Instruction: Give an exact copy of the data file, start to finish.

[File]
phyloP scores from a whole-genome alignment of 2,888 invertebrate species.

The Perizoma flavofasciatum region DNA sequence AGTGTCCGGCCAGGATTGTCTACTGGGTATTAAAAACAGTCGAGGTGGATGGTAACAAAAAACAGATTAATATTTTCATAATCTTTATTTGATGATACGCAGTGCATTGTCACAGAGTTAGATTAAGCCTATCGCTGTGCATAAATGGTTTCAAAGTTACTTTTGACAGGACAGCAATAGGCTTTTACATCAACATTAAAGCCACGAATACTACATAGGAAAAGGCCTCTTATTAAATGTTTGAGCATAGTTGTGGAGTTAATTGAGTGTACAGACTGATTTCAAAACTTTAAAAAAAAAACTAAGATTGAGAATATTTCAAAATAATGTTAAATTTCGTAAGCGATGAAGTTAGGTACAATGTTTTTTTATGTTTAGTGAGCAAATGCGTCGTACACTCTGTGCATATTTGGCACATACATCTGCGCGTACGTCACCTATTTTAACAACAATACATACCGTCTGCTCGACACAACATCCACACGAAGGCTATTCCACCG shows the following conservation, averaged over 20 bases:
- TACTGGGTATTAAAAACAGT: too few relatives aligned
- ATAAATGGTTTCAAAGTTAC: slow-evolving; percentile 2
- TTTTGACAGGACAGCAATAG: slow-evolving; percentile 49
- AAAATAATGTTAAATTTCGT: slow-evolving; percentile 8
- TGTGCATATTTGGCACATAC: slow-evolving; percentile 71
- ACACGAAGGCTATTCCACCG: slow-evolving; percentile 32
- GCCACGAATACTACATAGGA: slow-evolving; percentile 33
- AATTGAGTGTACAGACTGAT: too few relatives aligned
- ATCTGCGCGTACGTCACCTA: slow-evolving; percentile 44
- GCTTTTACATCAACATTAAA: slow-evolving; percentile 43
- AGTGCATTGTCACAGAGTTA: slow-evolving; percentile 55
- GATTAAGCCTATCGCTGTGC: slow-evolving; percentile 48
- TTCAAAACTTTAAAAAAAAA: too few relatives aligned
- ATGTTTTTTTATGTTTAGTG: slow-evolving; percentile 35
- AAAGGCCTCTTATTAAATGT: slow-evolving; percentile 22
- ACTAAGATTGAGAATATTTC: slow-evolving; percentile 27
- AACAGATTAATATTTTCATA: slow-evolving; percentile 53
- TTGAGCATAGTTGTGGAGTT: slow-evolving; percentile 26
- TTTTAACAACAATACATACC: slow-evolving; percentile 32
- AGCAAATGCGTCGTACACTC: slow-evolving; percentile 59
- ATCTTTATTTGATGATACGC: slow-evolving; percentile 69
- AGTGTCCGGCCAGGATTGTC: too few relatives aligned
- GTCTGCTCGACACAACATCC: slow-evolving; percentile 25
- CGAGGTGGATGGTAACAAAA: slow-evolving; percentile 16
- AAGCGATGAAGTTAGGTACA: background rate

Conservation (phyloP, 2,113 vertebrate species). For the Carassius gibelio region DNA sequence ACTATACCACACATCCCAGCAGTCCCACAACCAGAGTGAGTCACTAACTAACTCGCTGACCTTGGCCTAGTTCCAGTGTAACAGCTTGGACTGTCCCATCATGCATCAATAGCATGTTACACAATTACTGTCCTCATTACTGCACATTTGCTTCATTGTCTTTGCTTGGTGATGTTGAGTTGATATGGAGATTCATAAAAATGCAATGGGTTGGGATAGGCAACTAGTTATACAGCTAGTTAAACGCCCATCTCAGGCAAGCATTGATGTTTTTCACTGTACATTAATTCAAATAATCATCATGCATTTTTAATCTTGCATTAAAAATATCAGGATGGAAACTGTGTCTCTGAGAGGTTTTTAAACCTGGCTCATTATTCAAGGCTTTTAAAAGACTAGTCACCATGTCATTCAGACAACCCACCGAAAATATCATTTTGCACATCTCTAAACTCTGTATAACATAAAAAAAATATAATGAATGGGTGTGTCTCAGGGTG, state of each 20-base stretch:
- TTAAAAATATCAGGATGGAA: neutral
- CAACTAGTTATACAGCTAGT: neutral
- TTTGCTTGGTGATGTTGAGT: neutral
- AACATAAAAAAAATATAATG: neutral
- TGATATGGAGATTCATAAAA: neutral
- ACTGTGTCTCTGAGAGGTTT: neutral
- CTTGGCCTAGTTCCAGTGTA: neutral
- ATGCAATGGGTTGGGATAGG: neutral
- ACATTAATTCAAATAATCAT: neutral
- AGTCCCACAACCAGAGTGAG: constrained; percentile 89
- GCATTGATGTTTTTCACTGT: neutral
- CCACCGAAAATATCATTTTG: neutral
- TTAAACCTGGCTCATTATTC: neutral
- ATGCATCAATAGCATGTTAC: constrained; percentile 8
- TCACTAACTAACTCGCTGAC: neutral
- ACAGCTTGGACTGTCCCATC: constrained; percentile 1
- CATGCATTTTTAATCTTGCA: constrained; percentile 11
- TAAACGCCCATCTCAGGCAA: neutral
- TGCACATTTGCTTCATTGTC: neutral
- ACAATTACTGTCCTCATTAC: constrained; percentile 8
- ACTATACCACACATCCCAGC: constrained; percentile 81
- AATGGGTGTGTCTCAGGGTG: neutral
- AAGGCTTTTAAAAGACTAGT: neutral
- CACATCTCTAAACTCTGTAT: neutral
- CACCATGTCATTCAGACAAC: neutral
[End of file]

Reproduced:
phyloP scores from a whole-genome alignment of 2,888 invertebrate species.

The Perizoma flavofasciatum region DNA sequence AGTGTCCGGCCAGGATTGTCTACTGGGTATTAAAAACAGTCGAGGTGGATGGTAACAAAAAACAGATTAATATTTTCATAATCTTTATTTGATGATACGCAGTGCATTGTCACAGAGTTAGATTAAGCCTATCGCTGTGCATAAATGGTTTCAAAGTTACTTTTGACAGGACAGCAATAGGCTTTTACATCAACATTAAAGCCACGAATACTACATAGGAAAAGGCCTCTTATTAAATGTTTGAGCATAGTTGTGGAGTTAATTGAGTGTACAGACTGATTTCAAAACTTTAAAAAAAAAACTAAGATTGAGAATATTTCAAAATAATGTTAAATTTCGTAAGCGATGAAGTTAGGTACAATGTTTTTTTATGTTTAGTGAGCAAATGCGTCGTACACTCTGTGCATATTTGGCACATACATCTGCGCGTACGTCACCTATTTTAACAACAATACATACCGTCTGCTCGACACAACATCCACACGAAGGCTATTCCACCG shows the following conservation, averaged over 20 bases:
- TACTGGGTATTAAAAACAGT: too few relatives aligned
- ATAAATGGTTTCAAAGTTAC: slow-evolving; percentile 2
- TTTTGACAGGACAGCAATAG: slow-evolving; percentile 49
- AAAATAATGTTAAATTTCGT: slow-evolving; percentile 8
- TGTGCATATTTGGCACATAC: slow-evolving; percentile 71
- ACACGAAGGCTATTCCACCG: slow-evolving; percentile 32
- GCCACGAATACTACATAGGA: slow-evolving; percentile 33
- AATTGAGTGTACAGACTGAT: too few relatives aligned
- ATCTGCGCGTACGTCACCTA: slow-evolving; percentile 44
- GCTTTTACATCAACATTAAA: slow-evolving; percentile 43
- AGTGCATTGTCACAGAGTTA: slow-evolving; percentile 55
- GATTAAGCCTATCGCTGTGC: slow-evolving; percentile 48
- TTCAAAACTTTAAAAAAAAA: too few relatives aligned
- ATGTTTTTTTATGTTTAGTG: slow-evolving; percentile 35
- AAAGGCCTCTTATTAAATGT: slow-evolving; percentile 22
- ACTAAGATTGAGAATATTTC: slow-evolving; percentile 27
- AACAGATTAATATTTTCATA: slow-evolving; percentile 53
- TTGAGCATAGTTGTGGAGTT: slow-evolving; percentile 26
- TTTTAACAACAATACATACC: slow-evolving; percentile 32
- AGCAAATGCGTCGTACACTC: slow-evolving; percentile 59
- ATCTTTATTTGATGATACGC: slow-evolving; percentile 69
- AGTGTCCGGCCAGGATTGTC: too few relatives aligned
- GTCTGCTCGACACAACATCC: slow-evolving; percentile 25
- CGAGGTGGATGGTAACAAAA: slow-evolving; percentile 16
- AAGCGATGAAGTTAGGTACA: background rate

Conservation (phyloP, 2,113 vertebrate species). For the Carassius gibelio region DNA sequence ACTATACCACACATCCCAGCAGTCCCACAACCAGAGTGAGTCACTAACTAACTCGCTGACCTTGGCCTAGTTCCAGTGTAACAGCTTGGACTGTCCCATCATGCATCAATAGCATGTTACACAATTACTGTCCTCATTACTGCACATTTGCTTCATTGTCTTTGCTTGGTGATGTTGAGTTGATATGGAGATTCATAAAAATGCAATGGGTTGGGATAGGCAACTAGTTATACAGCTAGTTAAACGCCCATCTCAGGCAAGCATTGATGTTTTTCACTGTACATTAATTCAAATAATCATCATGCATTTTTAATCTTGCATTAAAAATATCAGGATGGAAACTGTGTCTCTGAGAGGTTTTTAAACCTGGCTCATTATTCAAGGCTTTTAAAAGACTAGTCACCATGTCATTCAGACAACCCACCGAAAATATCATTTTGCACATCTCTAAACTCTGTATAACATAAAAAAAATATAATGAATGGGTGTGTCTCAGGGTG, state of each 20-base stretch:
- TTAAAAATATCAGGATGGAA: neutral
- CAACTAGTTATACAGCTAGT: neutral
- TTTGCTTGGTGATGTTGAGT: neutral
- AACATAAAAAAAATATAATG: neutral
- TGATATGGAGATTCATAAAA: neutral
- ACTGTGTCTCTGAGAGGTTT: neutral
- CTTGGCCTAGTTCCAGTGTA: neutral
- ATGCAATGGGTTGGGATAGG: neutral
- ACATTAATTCAAATAATCAT: neutral
- AGTCCCACAACCAGAGTGAG: constrained; percentile 89
- GCATTGATGTTTTTCACTGT: neutral
- CCACCGAAAATATCATTTTG: neutral
- TTAAACCTGGCTCATTATTC: neutral
- ATGCATCAATAGCATGTTAC: constrained; percentile 8
- TCACTAACTAACTCGCTGAC: neutral
- ACAGCTTGGACTGTCCCATC: constrained; percentile 1
- CATGCATTTTTAATCTTGCA: constrained; percentile 11
- TAAACGCCCATCTCAGGCAA: neutral
- TGCACATTTGCTTCATTGTC: neutral
- ACAATTACTGTCCTCATTAC: constrained; percentile 8
- ACTATACCACACATCCCAGC: constrained; percentile 81
- AATGGGTGTGTCTCAGGGTG: neutral
- AAGGCTTTTAAAAGACTAGT: neutral
- CACATCTCTAAACTCTGTAT: neutral
- CACCATGTCATTCAGACAAC: neutral